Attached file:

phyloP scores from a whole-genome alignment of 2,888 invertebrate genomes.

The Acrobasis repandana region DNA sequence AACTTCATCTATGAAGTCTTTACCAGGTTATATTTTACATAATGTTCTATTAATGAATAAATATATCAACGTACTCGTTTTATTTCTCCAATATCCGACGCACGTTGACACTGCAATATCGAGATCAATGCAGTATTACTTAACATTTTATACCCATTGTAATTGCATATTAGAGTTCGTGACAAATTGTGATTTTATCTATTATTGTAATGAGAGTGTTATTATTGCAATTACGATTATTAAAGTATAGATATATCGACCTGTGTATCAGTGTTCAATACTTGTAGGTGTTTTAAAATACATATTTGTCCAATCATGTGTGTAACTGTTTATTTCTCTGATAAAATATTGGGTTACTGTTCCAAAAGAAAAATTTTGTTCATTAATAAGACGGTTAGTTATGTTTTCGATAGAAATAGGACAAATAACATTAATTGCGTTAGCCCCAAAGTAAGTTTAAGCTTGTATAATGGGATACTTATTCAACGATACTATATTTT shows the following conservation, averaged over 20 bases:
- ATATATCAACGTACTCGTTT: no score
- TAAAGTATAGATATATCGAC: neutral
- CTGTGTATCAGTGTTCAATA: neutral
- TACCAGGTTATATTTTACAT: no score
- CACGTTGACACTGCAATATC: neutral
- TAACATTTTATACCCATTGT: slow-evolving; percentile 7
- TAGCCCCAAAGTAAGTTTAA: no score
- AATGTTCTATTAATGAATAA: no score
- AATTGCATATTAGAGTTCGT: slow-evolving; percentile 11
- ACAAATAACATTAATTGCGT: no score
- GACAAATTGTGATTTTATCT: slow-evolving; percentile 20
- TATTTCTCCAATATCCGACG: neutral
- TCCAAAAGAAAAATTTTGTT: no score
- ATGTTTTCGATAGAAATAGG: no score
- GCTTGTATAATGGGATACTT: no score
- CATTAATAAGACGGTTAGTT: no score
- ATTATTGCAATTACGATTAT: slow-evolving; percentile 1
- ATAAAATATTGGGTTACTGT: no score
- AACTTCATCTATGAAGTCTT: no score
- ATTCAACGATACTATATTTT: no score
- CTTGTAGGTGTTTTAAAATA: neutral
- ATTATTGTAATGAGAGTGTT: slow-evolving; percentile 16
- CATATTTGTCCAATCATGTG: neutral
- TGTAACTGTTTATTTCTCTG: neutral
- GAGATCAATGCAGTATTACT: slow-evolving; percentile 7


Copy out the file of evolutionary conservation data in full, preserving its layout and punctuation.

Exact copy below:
phyloP scores from a whole-genome alignment of 2,888 invertebrate genomes.

The Acrobasis repandana region DNA sequence AACTTCATCTATGAAGTCTTTACCAGGTTATATTTTACATAATGTTCTATTAATGAATAAATATATCAACGTACTCGTTTTATTTCTCCAATATCCGACGCACGTTGACACTGCAATATCGAGATCAATGCAGTATTACTTAACATTTTATACCCATTGTAATTGCATATTAGAGTTCGTGACAAATTGTGATTTTATCTATTATTGTAATGAGAGTGTTATTATTGCAATTACGATTATTAAAGTATAGATATATCGACCTGTGTATCAGTGTTCAATACTTGTAGGTGTTTTAAAATACATATTTGTCCAATCATGTGTGTAACTGTTTATTTCTCTGATAAAATATTGGGTTACTGTTCCAAAAGAAAAATTTTGTTCATTAATAAGACGGTTAGTTATGTTTTCGATAGAAATAGGACAAATAACATTAATTGCGTTAGCCCCAAAGTAAGTTTAAGCTTGTATAATGGGATACTTATTCAACGATACTATATTTT shows the following conservation, averaged over 20 bases:
- ATATATCAACGTACTCGTTT: no score
- TAAAGTATAGATATATCGAC: neutral
- CTGTGTATCAGTGTTCAATA: neutral
- TACCAGGTTATATTTTACAT: no score
- CACGTTGACACTGCAATATC: neutral
- TAACATTTTATACCCATTGT: slow-evolving; percentile 7
- TAGCCCCAAAGTAAGTTTAA: no score
- AATGTTCTATTAATGAATAA: no score
- AATTGCATATTAGAGTTCGT: slow-evolving; percentile 11
- ACAAATAACATTAATTGCGT: no score
- GACAAATTGTGATTTTATCT: slow-evolving; percentile 20
- TATTTCTCCAATATCCGACG: neutral
- TCCAAAAGAAAAATTTTGTT: no score
- ATGTTTTCGATAGAAATAGG: no score
- GCTTGTATAATGGGATACTT: no score
- CATTAATAAGACGGTTAGTT: no score
- ATTATTGCAATTACGATTAT: slow-evolving; percentile 1
- ATAAAATATTGGGTTACTGT: no score
- AACTTCATCTATGAAGTCTT: no score
- ATTCAACGATACTATATTTT: no score
- CTTGTAGGTGTTTTAAAATA: neutral
- ATTATTGTAATGAGAGTGTT: slow-evolving; percentile 16
- CATATTTGTCCAATCATGTG: neutral
- TGTAACTGTTTATTTCTCTG: neutral
- GAGATCAATGCAGTATTACT: slow-evolving; percentile 7